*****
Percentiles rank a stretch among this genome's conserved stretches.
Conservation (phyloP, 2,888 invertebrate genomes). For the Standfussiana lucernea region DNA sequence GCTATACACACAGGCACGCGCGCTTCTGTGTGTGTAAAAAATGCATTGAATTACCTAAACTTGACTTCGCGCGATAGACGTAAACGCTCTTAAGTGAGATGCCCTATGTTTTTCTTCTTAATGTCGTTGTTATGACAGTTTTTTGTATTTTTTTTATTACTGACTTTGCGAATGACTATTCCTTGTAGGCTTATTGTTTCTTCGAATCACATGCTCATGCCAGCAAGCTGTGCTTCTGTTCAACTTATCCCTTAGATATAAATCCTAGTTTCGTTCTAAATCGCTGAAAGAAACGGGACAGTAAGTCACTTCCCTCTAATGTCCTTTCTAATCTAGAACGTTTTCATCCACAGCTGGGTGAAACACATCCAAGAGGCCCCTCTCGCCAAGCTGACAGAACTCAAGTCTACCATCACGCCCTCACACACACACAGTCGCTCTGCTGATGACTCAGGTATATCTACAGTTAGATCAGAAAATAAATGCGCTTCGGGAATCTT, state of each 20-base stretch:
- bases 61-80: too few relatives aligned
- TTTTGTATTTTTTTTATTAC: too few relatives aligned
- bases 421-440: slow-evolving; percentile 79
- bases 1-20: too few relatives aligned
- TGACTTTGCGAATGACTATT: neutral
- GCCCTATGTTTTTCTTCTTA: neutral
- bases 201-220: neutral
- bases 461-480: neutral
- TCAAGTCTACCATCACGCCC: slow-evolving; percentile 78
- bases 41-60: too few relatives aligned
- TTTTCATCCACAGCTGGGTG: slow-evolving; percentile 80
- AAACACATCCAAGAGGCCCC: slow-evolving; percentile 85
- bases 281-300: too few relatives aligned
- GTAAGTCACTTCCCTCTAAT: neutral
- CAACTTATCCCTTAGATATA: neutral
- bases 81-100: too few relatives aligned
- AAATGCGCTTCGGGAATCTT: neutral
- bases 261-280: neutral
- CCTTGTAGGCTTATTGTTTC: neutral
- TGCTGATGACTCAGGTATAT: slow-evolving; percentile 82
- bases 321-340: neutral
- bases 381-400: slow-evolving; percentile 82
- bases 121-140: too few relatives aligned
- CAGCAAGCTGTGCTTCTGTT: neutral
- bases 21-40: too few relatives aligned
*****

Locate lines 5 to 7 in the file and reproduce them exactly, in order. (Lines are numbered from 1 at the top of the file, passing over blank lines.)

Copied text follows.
- bases 421-440: slow-evolving; percentile 79
- bases 1-20: too few relatives aligned
- TGACTTTGCGAATGACTATT: neutral